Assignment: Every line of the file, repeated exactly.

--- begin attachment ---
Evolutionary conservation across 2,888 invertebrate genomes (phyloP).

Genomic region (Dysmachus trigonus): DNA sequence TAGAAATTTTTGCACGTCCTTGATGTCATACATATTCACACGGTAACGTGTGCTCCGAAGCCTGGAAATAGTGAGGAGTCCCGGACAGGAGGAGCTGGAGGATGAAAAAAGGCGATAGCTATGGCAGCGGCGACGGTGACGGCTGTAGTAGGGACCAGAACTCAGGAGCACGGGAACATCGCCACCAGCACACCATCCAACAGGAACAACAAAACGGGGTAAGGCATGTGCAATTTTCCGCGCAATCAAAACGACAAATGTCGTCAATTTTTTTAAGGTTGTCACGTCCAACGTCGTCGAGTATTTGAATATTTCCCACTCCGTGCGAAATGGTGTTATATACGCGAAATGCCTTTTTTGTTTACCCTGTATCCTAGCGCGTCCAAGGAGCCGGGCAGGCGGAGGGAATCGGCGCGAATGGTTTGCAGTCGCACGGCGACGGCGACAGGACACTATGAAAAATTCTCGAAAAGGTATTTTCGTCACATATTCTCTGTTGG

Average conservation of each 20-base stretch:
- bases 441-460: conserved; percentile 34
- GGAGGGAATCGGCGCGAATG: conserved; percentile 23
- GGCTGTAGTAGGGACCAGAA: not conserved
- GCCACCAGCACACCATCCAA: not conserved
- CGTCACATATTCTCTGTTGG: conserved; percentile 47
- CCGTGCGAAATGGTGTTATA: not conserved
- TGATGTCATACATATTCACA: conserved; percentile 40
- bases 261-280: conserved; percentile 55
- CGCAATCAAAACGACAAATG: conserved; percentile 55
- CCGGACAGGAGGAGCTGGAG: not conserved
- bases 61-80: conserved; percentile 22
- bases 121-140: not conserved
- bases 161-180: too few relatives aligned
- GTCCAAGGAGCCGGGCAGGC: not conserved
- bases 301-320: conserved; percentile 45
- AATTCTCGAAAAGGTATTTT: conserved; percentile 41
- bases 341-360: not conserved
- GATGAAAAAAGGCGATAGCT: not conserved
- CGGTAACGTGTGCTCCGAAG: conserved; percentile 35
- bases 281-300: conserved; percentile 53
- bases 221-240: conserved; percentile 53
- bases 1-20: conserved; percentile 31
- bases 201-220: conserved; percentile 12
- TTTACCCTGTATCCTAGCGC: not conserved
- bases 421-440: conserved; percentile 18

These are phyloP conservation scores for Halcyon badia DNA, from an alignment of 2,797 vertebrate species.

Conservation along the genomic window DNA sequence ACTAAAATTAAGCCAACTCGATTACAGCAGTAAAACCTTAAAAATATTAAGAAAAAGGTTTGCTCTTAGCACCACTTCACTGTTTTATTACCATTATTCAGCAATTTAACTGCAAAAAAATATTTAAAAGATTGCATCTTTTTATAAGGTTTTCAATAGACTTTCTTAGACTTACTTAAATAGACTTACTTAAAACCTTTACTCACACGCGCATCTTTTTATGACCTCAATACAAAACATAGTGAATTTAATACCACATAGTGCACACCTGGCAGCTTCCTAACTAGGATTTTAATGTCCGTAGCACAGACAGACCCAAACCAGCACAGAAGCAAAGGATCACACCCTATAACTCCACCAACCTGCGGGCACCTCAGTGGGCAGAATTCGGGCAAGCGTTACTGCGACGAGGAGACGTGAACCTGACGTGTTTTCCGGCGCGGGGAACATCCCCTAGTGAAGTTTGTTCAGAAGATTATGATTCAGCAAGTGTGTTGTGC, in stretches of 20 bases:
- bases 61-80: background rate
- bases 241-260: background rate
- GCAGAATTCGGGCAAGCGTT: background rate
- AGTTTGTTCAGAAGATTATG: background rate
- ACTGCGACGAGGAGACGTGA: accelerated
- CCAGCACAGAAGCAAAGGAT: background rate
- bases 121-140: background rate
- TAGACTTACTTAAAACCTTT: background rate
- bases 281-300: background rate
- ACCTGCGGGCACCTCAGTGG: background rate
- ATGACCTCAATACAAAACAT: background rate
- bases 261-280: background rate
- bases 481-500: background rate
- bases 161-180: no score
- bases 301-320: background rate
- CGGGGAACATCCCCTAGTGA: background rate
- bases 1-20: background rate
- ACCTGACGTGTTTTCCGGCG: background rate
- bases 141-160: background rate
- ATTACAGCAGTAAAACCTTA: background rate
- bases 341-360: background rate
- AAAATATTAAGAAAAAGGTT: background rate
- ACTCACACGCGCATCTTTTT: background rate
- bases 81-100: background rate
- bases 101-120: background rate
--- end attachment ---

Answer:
Evolutionary conservation across 2,888 invertebrate genomes (phyloP).

Genomic region (Dysmachus trigonus): DNA sequence TAGAAATTTTTGCACGTCCTTGATGTCATACATATTCACACGGTAACGTGTGCTCCGAAGCCTGGAAATAGTGAGGAGTCCCGGACAGGAGGAGCTGGAGGATGAAAAAAGGCGATAGCTATGGCAGCGGCGACGGTGACGGCTGTAGTAGGGACCAGAACTCAGGAGCACGGGAACATCGCCACCAGCACACCATCCAACAGGAACAACAAAACGGGGTAAGGCATGTGCAATTTTCCGCGCAATCAAAACGACAAATGTCGTCAATTTTTTTAAGGTTGTCACGTCCAACGTCGTCGAGTATTTGAATATTTCCCACTCCGTGCGAAATGGTGTTATATACGCGAAATGCCTTTTTTGTTTACCCTGTATCCTAGCGCGTCCAAGGAGCCGGGCAGGCGGAGGGAATCGGCGCGAATGGTTTGCAGTCGCACGGCGACGGCGACAGGACACTATGAAAAATTCTCGAAAAGGTATTTTCGTCACATATTCTCTGTTGG

Average conservation of each 20-base stretch:
- bases 441-460: conserved; percentile 34
- GGAGGGAATCGGCGCGAATG: conserved; percentile 23
- GGCTGTAGTAGGGACCAGAA: not conserved
- GCCACCAGCACACCATCCAA: not conserved
- CGTCACATATTCTCTGTTGG: conserved; percentile 47
- CCGTGCGAAATGGTGTTATA: not conserved
- TGATGTCATACATATTCACA: conserved; percentile 40
- bases 261-280: conserved; percentile 55
- CGCAATCAAAACGACAAATG: conserved; percentile 55
- CCGGACAGGAGGAGCTGGAG: not conserved
- bases 61-80: conserved; percentile 22
- bases 121-140: not conserved
- bases 161-180: too few relatives aligned
- GTCCAAGGAGCCGGGCAGGC: not conserved
- bases 301-320: conserved; percentile 45
- AATTCTCGAAAAGGTATTTT: conserved; percentile 41
- bases 341-360: not conserved
- GATGAAAAAAGGCGATAGCT: not conserved
- CGGTAACGTGTGCTCCGAAG: conserved; percentile 35
- bases 281-300: conserved; percentile 53
- bases 221-240: conserved; percentile 53
- bases 1-20: conserved; percentile 31
- bases 201-220: conserved; percentile 12
- TTTACCCTGTATCCTAGCGC: not conserved
- bases 421-440: conserved; percentile 18

These are phyloP conservation scores for Halcyon badia DNA, from an alignment of 2,797 vertebrate species.

Conservation along the genomic window DNA sequence ACTAAAATTAAGCCAACTCGATTACAGCAGTAAAACCTTAAAAATATTAAGAAAAAGGTTTGCTCTTAGCACCACTTCACTGTTTTATTACCATTATTCAGCAATTTAACTGCAAAAAAATATTTAAAAGATTGCATCTTTTTATAAGGTTTTCAATAGACTTTCTTAGACTTACTTAAATAGACTTACTTAAAACCTTTACTCACACGCGCATCTTTTTATGACCTCAATACAAAACATAGTGAATTTAATACCACATAGTGCACACCTGGCAGCTTCCTAACTAGGATTTTAATGTCCGTAGCACAGACAGACCCAAACCAGCACAGAAGCAAAGGATCACACCCTATAACTCCACCAACCTGCGGGCACCTCAGTGGGCAGAATTCGGGCAAGCGTTACTGCGACGAGGAGACGTGAACCTGACGTGTTTTCCGGCGCGGGGAACATCCCCTAGTGAAGTTTGTTCAGAAGATTATGATTCAGCAAGTGTGTTGTGC, in stretches of 20 bases:
- bases 61-80: background rate
- bases 241-260: background rate
- GCAGAATTCGGGCAAGCGTT: background rate
- AGTTTGTTCAGAAGATTATG: background rate
- ACTGCGACGAGGAGACGTGA: accelerated
- CCAGCACAGAAGCAAAGGAT: background rate
- bases 121-140: background rate
- TAGACTTACTTAAAACCTTT: background rate
- bases 281-300: background rate
- ACCTGCGGGCACCTCAGTGG: background rate
- ATGACCTCAATACAAAACAT: background rate
- bases 261-280: background rate
- bases 481-500: background rate
- bases 161-180: no score
- bases 301-320: background rate
- CGGGGAACATCCCCTAGTGA: background rate
- bases 1-20: background rate
- ACCTGACGTGTTTTCCGGCG: background rate
- bases 141-160: background rate
- ATTACAGCAGTAAAACCTTA: background rate
- bases 341-360: background rate
- AAAATATTAAGAAAAAGGTT: background rate
- ACTCACACGCGCATCTTTTT: background rate
- bases 81-100: background rate
- bases 101-120: background rate